Benzodiazepines

//Benzodiazepines
Benzodiazepines 2018-02-11T14:19:15+00:00

Benzodiazapines– Are a class of drugs that behaves like tranquilizers yielding results of relaxation, calmness, and relief from anxiety and tension. They sit within the drug category of “Depressants,” and are a Schedule II drug as per the Controlled Substances Act.  They are the most prescribed Depressant medication (Webster New Medical Dictionary). To fall within the classification of a Benzodiazepine, it must possess one or more of the following drug action(s): anxiety relief, hypnotic, muscle relaxant, anti-convulsant, or an amnesiatic. Once in this category they will then further be categorized within two sub-categories, long-acting and short-acting. Long-acting drugs are characterized by either accumulating in the bloodstream and/or will taking a longer amount of time to leave the body when compared to the short-acting drugs. Short-acting drugs are metabolized and cleared from the body in a short amount of time. The potential for tolerance, dependence, and abuse varies with short and long-acting benzodiazapines. (Center for Substance Abuse Research).  Effects of the drug will vary based upon the amount of the drug taken.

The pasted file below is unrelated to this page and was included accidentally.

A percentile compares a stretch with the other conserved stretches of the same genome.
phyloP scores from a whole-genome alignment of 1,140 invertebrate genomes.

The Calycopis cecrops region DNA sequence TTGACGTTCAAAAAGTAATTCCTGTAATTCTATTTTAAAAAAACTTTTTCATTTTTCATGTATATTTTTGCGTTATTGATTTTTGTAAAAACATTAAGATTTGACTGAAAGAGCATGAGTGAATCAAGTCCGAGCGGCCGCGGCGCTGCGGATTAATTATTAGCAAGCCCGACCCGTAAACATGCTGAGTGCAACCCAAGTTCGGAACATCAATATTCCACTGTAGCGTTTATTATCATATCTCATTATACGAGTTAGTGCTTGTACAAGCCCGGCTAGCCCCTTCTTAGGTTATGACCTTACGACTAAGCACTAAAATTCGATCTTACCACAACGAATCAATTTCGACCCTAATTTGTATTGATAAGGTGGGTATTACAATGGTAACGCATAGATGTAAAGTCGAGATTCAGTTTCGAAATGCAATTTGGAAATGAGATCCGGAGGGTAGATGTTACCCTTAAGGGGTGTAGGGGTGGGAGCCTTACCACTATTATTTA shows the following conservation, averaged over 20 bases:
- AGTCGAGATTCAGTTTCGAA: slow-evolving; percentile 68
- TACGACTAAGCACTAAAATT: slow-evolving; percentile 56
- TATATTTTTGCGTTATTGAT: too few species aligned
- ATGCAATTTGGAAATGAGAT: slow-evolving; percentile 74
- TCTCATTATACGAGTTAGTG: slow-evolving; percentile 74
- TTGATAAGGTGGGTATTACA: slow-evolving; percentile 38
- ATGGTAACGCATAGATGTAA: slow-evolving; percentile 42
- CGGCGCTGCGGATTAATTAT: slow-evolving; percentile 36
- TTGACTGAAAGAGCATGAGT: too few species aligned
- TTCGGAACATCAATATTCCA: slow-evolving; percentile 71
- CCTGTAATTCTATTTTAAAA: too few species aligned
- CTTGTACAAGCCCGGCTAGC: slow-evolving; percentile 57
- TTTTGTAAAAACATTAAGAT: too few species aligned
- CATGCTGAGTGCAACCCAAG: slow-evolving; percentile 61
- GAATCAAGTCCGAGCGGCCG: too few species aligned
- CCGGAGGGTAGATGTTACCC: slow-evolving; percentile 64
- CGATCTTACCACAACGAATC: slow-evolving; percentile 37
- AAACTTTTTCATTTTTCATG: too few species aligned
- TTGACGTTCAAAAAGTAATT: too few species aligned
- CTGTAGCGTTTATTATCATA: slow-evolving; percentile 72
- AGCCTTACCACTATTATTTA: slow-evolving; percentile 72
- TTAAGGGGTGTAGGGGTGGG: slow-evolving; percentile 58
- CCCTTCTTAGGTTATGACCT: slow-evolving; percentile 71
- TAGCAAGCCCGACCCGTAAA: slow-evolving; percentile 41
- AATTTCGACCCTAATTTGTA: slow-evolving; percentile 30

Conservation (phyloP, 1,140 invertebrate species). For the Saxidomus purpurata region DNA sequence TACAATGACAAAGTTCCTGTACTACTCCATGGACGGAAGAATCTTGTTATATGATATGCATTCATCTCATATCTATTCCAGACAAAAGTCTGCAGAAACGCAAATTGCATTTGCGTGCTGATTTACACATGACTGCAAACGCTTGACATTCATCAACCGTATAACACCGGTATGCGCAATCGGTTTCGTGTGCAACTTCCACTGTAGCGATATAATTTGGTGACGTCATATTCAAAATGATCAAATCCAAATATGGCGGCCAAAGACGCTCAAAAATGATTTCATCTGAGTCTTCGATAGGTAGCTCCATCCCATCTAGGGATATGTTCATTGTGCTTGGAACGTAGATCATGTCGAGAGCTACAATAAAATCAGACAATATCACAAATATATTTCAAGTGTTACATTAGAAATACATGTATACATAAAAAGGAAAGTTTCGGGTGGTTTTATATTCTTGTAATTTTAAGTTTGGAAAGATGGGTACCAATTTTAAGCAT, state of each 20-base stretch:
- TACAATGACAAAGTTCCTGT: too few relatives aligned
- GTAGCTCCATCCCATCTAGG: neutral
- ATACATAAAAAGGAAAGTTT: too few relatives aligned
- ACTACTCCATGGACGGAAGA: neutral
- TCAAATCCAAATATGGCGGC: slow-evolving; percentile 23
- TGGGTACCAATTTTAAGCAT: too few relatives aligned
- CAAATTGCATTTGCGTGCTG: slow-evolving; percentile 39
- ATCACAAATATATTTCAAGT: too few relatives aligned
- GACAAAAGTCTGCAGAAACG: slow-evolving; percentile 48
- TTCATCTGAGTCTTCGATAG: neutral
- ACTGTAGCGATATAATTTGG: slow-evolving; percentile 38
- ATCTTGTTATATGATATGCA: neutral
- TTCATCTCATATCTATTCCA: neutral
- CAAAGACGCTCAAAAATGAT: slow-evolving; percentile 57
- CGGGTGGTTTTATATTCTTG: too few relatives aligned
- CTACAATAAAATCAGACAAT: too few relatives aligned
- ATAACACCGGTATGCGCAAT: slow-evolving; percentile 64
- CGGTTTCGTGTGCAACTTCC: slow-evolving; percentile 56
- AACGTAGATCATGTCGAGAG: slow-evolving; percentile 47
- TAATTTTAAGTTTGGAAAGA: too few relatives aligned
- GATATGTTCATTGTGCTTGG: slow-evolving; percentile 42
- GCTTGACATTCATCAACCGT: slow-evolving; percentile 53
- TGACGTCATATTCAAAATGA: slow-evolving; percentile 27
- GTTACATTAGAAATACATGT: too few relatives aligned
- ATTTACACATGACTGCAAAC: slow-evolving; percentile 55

Benzodiazapines act mainly on the neurotransmitter known as gamma-amino butyric acid or GABA. Normally, GABA inhibits motor neurons in the brain resulting in the neurons decreasing or stopping neuronal activity. When Benzo’s are introduced to the body they cause an increase GABA activity resulting in the slowing of the nerve impulses throughout the entire body. The body has two types of receptors that respond to GABA. One results in providing anti-anxiety and the second in sedation.

 

Common Withdrawal Symptoms

Drowsiness Mood Swings Altered Vision
Tremors Slurred Speech Respiratory Depression
Euphoria Hostile Behavior Slowed Reflexes
Abdominal Discomfort Impaired Thinking & Memory Impaired Motor Coordination

 

Common Abused Depressants

Generic Name Brand/Trade Name Street Names
Alprazolam Xanex Z-bars; Handlebars (White pills); School bus (yellow pills); Footballs (blue pills)
Diazepam Valium Vs; Yellow Vs (5 mg); Blue Vs (10 mg) Benzos; Dead flower powers
Haloperidol, Haloperidol lactate Haldol
Thioridazine Mellaril-S